R.I.P. Ingmar Bergman, Bill Walsh and Tom Snyder

3angels.jpgA more unlikely threesome to make that celestial voyage together, one could not imagine. Except I can imagine Bergman and Walsh doing interviews on Snyder’s old “Tomorrow” show.

Snyder was an underrated journalist. He was an easily-parodied personality, but he hit the most important mark: He asked questions that elicited interesting answers. Compare that with Charlie Rose, who has an enviable spot on PBS, can book the most interesting and informed guests — and will not shut up about himself. Rose gets more respect from TV critics, but Snyder’s show was more informative.

Of course, like everyone in LA for a certain duration, we remember that at one time, KNBC, Channel 4, featured Snyder, Tom Brokaw, Pat Sajak and Bryant Gumble, all on the same local broadcast.

Of Walsh and Bergman I have less to say because so many others will say it better. They were confirmed in their respective genius by prodigious achievements over their entire careers. Walsh remade football. Bergman remade the movies. Both were cerebral in a business where thinkers were suspect. But despite their highly abstract thinking prowess, both provided fans with moments that made you gasp and gave you chills. Few movies hit me as hard as “Cries and Whispers.” Few moments made me happier than Montana-to-Clark in the closing moments of the NFC championship game in 1981.

It’s a big day in the history of the 20th Century, which the 21st Century relentlessly digests.

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Bold Wankers

The Iraq war is a failure. The surge is a failure. General Petraeus? Impressive man, but a failure. If we pulled our forces out now, or as soon as possible, things in Iraq would improve. Meanwhile, that would free up resources to fight terrorists, who are in a lot of other places, but not Iraq.

That’s what we’re supposed to think unless we’re part of the dwindling-yet-vast right wing conspiracy. It is no longer a position. It is an orthodoxy.

So how bold was it for two liberal think-tankers, Michael O’Hanlon and Ken Pollack, to publish this op-ed in the New York Times today? And to title it “A War We Just Might Win.”

VIEWED from Iraq, where we just spent eight days meeting with American and Iraqi military and civilian personnel, the political debate in Washington is surreal. The Bush administration has over four years lost essentially all credibility. Yet now the administration’s critics, in part as a result, seem unaware of the significant changes taking place.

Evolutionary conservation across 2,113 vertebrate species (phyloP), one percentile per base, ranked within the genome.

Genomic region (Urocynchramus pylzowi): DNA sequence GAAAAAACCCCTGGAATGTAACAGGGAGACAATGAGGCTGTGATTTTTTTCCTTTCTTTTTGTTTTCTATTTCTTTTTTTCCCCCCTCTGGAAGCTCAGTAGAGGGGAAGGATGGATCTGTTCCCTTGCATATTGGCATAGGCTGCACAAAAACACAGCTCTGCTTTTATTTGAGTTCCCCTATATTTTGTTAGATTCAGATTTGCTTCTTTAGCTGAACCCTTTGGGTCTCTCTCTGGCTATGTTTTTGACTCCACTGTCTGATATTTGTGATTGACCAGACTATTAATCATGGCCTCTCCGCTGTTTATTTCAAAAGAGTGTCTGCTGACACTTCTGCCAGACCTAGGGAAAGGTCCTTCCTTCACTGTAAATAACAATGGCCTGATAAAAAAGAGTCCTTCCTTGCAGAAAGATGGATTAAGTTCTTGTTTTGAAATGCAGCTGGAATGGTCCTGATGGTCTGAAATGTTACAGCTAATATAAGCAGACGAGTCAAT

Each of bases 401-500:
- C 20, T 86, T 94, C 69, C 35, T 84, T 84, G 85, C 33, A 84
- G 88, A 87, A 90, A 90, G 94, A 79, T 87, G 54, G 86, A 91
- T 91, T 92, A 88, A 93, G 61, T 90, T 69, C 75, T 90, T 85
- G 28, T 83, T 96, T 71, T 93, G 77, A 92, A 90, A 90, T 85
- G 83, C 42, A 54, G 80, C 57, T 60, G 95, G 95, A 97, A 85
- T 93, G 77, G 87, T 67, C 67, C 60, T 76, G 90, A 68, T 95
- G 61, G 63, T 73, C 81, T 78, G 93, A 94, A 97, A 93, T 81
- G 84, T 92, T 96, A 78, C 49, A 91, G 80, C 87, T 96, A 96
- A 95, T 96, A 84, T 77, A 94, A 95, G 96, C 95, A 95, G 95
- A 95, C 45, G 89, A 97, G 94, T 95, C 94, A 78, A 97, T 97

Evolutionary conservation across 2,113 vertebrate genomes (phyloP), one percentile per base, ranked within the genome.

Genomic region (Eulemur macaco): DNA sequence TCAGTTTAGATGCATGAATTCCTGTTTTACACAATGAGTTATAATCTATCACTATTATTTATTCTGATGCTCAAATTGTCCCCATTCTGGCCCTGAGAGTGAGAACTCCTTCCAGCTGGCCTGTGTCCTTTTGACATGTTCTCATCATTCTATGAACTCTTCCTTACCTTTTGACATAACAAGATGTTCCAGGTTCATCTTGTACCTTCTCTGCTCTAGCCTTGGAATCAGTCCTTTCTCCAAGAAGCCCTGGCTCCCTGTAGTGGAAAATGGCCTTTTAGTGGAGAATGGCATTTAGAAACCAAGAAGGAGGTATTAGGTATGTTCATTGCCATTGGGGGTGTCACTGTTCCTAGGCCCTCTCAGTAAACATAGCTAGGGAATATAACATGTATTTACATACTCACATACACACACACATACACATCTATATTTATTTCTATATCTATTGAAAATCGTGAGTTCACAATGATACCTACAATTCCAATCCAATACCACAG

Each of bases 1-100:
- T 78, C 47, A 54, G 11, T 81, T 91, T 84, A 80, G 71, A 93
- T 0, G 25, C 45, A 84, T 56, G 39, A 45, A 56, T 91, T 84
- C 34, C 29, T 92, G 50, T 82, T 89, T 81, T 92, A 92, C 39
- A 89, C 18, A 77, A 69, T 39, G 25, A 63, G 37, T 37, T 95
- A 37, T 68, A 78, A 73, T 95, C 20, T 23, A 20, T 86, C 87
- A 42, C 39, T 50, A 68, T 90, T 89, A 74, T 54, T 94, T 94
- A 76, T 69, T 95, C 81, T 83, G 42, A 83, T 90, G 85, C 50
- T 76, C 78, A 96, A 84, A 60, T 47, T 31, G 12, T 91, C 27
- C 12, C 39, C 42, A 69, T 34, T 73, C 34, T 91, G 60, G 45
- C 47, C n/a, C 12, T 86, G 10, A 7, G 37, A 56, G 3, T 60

Here is the most important thing Americans need to understand: We are finally getting somewhere in Iraq, at least in military terms. As two analysts who have harshly criticized the Bush administration’s miserable handling of Iraq, we were surprised by the gains we saw and the potential to produce not necessarily “victory” but a sustainable stability that both we and the Iraqis could live with. Continue reading

Swimming In It

There’s a beach near Portuguese Bend in Palos Verdes where you can feel like you’re swimming off Baja California’s miles and miles of unoccupied coast. If you overlook the few clifftop houses, you can feel completely alone there, especially when you’re bobbing around in the blue surf.

I hiked to this beach Sunday. It is covered with weathered stones, some as big as melons, and the rocks continue almost to the surfline, except at low tide, which exposes a stretch of coarse, brown sand. When I was thinking about my swim, I could see the sand, but by the time I got there, the tide had come up, erasing the swimmable section of the beach.

Now the surf was sucking against the rocks, meaning if I wanted to swim, I’d have to deal with the possibility of stubbing my feet against them. But the water looked so inviting! The whole weekend had been a hot and sticky one, running around on various family obligations, wiping sweat out of my eyes, toweling sweat out of my hair. To spend a few minutes in that surf would be such an antidote.

So I went in. I kept my sandals on, and went in. It was everything I wanted it to be: the water a soothing temperature; the setting sun turning the cliffs into golden monuments . I was alone, and it was quiet except for the sounds of water.